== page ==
Cerar congratulates Slovenians on EU membership anniversary
"On 1 May 2004, Slovenia celebrates 15 years in the European Union, along with Cyprus, the Czech Republic, Estonia, Hungary, Latvia, Lithuania, Malta, Poland and Slovakia, who joined the EU on 1 May 2004. The enlargement has benefited all member states and their citizens," Cerar said in another tweet.
In the last 15 years, trade between old and new member states had tripled. It increased five times, among new member states alone. The purchase power of Slovenians rose by 30%, exports doubled, foreign investments tripled, the Foreign Ministry tweeted.
"Slovenia is now co-deciding together with other EU countries on European projects and European future," Cerar wrote on the web site of his Modern Centre Party (SMC).
"Slovenia remains an eager supporter of the European enlargement in the Western Balkans," he said, stressing the importance of the upcoming EU election.
"This year's election is one of the most important elections in recent years. They will be held in a time when rallies honouring Benito Mussolini are being held in Milan, when an extreme rightist party returned to the Spanish parliament after 40 years, and when the voices of extreme rightists are becoming stronger in some other parliaments."
Cerar said that citizens must turn out for the election to defend the friendly, compassionate and liberal Europe and stand up to the attempts to demolish the European project.
The 15th anniversary of the enlargement is celebrated by high representatives of the ten countries in Warsaw today. The event is hosted by Polish Prime Minister Mateusz Morawiecki.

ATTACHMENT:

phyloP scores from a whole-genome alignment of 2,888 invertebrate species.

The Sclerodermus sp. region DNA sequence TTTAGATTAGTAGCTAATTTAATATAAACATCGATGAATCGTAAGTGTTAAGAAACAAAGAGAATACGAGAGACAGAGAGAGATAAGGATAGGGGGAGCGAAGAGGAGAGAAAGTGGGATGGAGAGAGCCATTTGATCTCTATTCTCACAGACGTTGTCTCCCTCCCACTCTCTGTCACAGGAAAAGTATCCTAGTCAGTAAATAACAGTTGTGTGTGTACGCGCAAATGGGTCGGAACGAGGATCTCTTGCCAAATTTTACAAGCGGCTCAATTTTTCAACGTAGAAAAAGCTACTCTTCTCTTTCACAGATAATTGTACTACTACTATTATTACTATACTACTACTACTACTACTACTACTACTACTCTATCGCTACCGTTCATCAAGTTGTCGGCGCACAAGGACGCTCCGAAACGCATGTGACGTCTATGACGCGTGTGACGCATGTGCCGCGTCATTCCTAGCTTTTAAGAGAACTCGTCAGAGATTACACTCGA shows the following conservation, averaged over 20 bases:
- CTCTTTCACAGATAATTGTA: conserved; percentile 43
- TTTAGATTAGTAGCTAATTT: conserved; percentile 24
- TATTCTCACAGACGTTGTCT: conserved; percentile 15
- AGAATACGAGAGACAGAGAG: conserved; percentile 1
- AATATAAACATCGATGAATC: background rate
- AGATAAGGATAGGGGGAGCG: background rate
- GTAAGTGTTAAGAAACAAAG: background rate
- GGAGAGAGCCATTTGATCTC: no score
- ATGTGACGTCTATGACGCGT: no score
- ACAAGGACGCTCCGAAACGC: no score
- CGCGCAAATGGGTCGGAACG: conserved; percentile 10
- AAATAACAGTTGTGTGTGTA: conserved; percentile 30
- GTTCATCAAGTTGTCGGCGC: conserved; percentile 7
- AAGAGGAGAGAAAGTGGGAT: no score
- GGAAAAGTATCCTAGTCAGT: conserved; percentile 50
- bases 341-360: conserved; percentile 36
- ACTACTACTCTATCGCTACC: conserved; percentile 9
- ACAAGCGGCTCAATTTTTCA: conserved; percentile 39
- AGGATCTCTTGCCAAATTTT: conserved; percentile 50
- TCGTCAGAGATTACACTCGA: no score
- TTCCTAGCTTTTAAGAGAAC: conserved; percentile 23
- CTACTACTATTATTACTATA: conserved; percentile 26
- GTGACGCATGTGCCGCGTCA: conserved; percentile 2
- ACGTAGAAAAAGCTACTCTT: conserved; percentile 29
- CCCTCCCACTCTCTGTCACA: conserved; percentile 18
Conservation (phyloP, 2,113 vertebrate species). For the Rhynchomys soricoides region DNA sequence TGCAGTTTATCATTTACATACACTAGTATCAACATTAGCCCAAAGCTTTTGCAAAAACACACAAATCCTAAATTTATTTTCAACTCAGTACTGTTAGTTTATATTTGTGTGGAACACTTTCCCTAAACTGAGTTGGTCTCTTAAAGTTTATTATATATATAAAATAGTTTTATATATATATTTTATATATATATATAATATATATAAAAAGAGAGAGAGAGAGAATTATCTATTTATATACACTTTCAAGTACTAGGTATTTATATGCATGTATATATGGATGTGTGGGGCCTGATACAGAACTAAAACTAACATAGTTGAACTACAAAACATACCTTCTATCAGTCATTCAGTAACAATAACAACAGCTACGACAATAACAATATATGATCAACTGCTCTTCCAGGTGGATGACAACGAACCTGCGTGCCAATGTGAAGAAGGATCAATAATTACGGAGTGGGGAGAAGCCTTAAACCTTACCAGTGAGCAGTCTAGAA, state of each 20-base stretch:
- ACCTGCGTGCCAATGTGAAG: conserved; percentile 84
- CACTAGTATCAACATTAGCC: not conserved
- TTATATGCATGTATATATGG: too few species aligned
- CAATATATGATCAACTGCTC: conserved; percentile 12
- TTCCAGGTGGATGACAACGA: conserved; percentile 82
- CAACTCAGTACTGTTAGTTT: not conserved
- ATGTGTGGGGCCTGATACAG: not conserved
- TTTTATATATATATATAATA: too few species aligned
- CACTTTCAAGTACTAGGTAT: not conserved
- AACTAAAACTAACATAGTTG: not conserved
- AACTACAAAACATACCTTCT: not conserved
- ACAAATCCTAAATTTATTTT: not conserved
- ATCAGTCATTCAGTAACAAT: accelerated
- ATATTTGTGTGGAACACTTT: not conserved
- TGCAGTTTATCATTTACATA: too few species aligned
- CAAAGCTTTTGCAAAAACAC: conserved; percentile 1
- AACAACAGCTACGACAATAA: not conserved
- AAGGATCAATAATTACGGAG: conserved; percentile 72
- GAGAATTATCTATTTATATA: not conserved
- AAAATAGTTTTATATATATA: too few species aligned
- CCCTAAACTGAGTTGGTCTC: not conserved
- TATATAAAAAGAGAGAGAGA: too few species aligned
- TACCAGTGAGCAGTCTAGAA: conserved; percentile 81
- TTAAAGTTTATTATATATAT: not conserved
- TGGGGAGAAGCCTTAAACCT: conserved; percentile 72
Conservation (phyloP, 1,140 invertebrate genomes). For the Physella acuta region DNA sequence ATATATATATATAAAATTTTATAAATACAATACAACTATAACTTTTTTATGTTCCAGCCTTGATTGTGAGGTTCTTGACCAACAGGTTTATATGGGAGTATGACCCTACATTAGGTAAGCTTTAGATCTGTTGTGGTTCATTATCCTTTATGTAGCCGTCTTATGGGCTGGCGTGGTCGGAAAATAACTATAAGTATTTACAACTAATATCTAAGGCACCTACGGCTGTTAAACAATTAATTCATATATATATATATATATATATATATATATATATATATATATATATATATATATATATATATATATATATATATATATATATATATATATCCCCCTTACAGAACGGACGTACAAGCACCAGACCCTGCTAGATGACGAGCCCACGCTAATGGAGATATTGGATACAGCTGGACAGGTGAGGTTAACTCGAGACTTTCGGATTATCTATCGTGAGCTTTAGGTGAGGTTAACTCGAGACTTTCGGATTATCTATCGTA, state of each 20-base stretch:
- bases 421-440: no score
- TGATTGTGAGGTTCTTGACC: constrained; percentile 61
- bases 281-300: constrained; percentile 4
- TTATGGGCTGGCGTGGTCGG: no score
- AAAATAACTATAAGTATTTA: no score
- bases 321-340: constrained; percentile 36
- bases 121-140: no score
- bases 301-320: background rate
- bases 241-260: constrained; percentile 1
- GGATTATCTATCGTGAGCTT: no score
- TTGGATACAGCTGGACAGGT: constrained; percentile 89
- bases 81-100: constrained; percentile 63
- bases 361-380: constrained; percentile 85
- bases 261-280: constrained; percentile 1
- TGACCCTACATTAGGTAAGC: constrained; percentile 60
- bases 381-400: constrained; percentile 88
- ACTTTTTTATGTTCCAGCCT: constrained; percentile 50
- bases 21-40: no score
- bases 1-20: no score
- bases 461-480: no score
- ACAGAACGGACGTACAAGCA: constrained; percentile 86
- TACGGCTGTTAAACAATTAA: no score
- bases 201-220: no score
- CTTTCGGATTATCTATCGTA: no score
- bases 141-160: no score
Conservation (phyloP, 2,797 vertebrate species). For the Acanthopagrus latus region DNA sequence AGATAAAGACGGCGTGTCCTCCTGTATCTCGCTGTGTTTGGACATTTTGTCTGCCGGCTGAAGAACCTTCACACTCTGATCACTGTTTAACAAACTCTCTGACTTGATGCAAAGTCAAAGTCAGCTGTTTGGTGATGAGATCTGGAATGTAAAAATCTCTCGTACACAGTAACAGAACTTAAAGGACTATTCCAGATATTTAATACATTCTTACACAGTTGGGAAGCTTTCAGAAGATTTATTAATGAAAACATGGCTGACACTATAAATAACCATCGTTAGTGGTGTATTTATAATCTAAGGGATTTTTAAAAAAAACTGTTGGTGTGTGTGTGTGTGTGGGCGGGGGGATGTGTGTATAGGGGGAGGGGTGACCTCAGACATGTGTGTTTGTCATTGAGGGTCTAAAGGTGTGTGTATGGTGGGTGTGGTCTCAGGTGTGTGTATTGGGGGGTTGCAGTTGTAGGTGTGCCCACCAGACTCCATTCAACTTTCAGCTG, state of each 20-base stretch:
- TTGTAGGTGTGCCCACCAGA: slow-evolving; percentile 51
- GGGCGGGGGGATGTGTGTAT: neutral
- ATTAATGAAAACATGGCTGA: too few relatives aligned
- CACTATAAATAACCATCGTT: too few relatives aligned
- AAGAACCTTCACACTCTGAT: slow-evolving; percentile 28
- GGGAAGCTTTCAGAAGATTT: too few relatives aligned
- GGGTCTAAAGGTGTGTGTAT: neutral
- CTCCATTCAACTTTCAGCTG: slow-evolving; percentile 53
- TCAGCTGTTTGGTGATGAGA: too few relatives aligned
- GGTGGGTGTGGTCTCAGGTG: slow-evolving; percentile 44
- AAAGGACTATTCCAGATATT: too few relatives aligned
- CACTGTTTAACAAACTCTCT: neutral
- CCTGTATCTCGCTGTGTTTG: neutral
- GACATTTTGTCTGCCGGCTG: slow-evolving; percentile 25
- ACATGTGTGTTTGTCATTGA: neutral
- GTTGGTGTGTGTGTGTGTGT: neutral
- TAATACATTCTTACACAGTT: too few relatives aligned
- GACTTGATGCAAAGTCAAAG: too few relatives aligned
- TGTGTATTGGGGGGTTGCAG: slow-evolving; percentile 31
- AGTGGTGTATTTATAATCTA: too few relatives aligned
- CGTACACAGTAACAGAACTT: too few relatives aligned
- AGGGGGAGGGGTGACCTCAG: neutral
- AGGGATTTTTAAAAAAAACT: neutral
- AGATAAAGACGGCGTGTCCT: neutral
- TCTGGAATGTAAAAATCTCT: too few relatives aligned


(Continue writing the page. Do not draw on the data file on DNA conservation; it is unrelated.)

The officials were also joined by Romanian Prime Minister Viorica Dancila, Croatian PM Andrej Plenković and Hungarian PM Viktor Orban. The European Commission is represented by its Vice President Jyrki Katainen.
Cerar, who represents Slovenia at the celebration, also held bilateral talks with his Polish counterpart Jacek Czaputowicz on the sidelines of the event.
The pair talked about cooperation between Slovenia and Poland as part of the EU, according to Cerar.
Cerar also congratulated Slovenians on Labour Day, saying he wished everyone a decent job and pay.
Fifteen years after the big EU enlargement, the bloc is faced with Brexit and Euroscepticism, while the enlargement process has come to a standstill.
Western Balkan countries should be treated as a package if reconciliation is to be achieved in the region, analyst Stefani Weiss of the Bertelsmann foundation told the STA.
The enlargement process should be graduate and multilayered; there should be more intermediate steps before the final one - full-fledged membership, Weiss told the STA.